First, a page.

Miles Stolen; American, United and Delta Frequent Flier Accounts Breached
H ave you checked in on your frequent flier loyalty account activity within the past month?
Perhaps you should, as a number of members of the frequent flier loyalty programs of American Airlines, United Airlines and Delta Air Lines have become victims of having their accounts breached and compromised where thieves have stolen their user names and passwords and have redeemed their miles for free trips and upgrades — similar to the attacks on members of the Hilton HHonors frequent guest loyalty program accounts within the past few months.
“In the past 4 weeks I have had miles stolen 2 times”, posted FlyerTalk member Chrislorl pertaining to Delta Air Lines SkyMiles. “The first was for two tickets from an airport in Russia to Hong Kong. I found it withing 6 hours (when I woke up). They had gotten into my account, changed the email address and booked the tickets. Delta confirmed that the seats were not used due to lack of a proper Visa when checking on to the Air France flight. My miles were restored within 3 days.”
Despite thorough measures being taken by Chrislorl — such as having the password changed for the SkyMiles account, all e-mail accounts, and other accounts and items changed; the computer scanned twice; as well as the telephone restored and scanned — “last week 3 tickets from the same airport to Denmark. This time they were checked in and waiting for a KLM flight. Delta told me they had contacted the authorities in that airport and would handle it. Again I changed everything that night.”
The agent told poolc that “my new account number and I was able to login with it. The new account has my mileage balance, Exec Plat status, and system wide upgrade balance, but nothing else. No past activity, none of my 4 upcoming itineraries, my 10 500-mile upgrades are missing, all personal info except my name and home address were gone.”
“I hope this incident serves as a wake-up call for United and that they finally allow some way to disable the 4-digit PIN code entirely”, posted FlyerTalk member rmannion. “It’s absurd in this day and age that such a shoddy security mechanism is in place and enforced.”
I want to pause for a moment to apologize to The Gate reader Pete, who commented back on November 1, 2014 — shortly before the security breaches: “Brian you should also do a write up about United they use the 4 digit pin for login. Like Hilton it can’t be disabled. It also has to be provided to the customer service personnel when calling them. I believe the only way to get these companies to change sometimes is to put public pressure on them.”
Please accept my apologies, Pete. I should have been more diligent about honoring your excellent request. Unfortunately — despite this article which I posted — the log-in criterion for accessing a Hilton HHonors account still has not changed to a more secure method…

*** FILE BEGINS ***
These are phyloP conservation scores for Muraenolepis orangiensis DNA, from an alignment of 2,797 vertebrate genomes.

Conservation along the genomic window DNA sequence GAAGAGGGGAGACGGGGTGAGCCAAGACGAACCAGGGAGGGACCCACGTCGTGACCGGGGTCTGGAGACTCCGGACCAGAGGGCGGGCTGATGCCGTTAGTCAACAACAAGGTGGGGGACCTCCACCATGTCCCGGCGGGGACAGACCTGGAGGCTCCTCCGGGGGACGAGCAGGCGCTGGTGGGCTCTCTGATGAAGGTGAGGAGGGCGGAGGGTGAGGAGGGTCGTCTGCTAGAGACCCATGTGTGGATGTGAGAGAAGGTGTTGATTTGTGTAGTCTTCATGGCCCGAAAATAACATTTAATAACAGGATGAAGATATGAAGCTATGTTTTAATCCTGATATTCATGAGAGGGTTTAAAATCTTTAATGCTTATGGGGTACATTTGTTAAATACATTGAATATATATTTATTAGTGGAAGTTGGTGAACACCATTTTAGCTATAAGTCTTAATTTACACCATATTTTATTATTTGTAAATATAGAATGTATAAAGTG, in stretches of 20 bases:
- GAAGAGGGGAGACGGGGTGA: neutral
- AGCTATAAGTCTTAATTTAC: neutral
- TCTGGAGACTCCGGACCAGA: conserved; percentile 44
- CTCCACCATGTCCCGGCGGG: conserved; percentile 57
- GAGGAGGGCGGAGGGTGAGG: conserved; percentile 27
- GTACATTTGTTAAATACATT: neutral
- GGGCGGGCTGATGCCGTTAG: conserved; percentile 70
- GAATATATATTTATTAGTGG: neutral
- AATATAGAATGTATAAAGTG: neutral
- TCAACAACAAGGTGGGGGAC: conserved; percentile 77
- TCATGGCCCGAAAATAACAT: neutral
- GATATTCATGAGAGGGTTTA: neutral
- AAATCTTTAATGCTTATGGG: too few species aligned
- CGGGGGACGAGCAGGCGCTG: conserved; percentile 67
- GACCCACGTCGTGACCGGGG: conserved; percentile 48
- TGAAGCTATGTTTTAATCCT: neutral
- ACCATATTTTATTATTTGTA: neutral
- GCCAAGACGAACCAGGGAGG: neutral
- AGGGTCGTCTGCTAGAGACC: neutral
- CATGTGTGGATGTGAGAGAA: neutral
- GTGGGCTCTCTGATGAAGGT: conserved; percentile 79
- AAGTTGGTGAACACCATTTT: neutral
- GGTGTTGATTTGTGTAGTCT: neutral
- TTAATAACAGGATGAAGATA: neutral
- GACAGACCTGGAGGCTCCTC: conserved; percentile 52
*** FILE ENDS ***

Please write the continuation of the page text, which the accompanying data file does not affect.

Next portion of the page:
…that is, other than a CAPTCHA — which is an acronym for Completely Automated Public Turing test to tell Computers and Humans Apart — program was added earlier this month to the area where you log into your Hilton HHonors frequent guest loyalty program account; but that apparently has not been enough to stop what is being called the “hacking” of accounts.
Spokespeople from both United Airlines and American Airlines told David Keonig the following statements:
United Airlines spokesman Luke Punzenberger said thieves booked trips or made mileage transactions on up to three dozen accounts. United notified customers in late December, and Punzenberger said the airline would restore miles to anyone who had them stolen.
American Airlines spokeswoman Martha Thomas said that about 10,000 accounts were affected and some have been frozen while the airline and customer set up new accounts, starting with customers who have at least 100,000 miles. She said the airline has learned of two cases in which somebody booked a free trip or upgrade without the account holder’s knowledge.
1) You feel for a phishing attack and gave up your credentials (guessing this is NOT the issue)
2) Your machine (or ANY machine you used to login to your account) is compromised with a trojan that logs all your keystrokes (aka: ‘keylogger’) (this is why you should never login to your account from an untrusted PC like a hotel business center). BTW: Letting your kids use your PC now makes your PC untrusted.
3) You used the same password for your Delta account on other websites *and* one of those website got hacked into. Criminals routinely take passwords from these compromises and replay them against other web sites where there is money (or points) to be stolen. For more background on this issue Google: CyberVor
You should be made whole, but everyone should take steps to protect your accounts almost as well as you would a bank account…it is a prime target and I wouldn’t be surprised if this problem escalates to a point where airlines stop taking the liability for this kind of fraud..they certainly have no legal liability to do so.
How about this idea, airlines and lodging companies: perhaps invest some of the billions of dollars in profit into strengthening the information technology aspect to ensure that sensitive data is as secure as possible for members of your frequent travel loyalty programs; and do it with as little inconvenience as possible to them.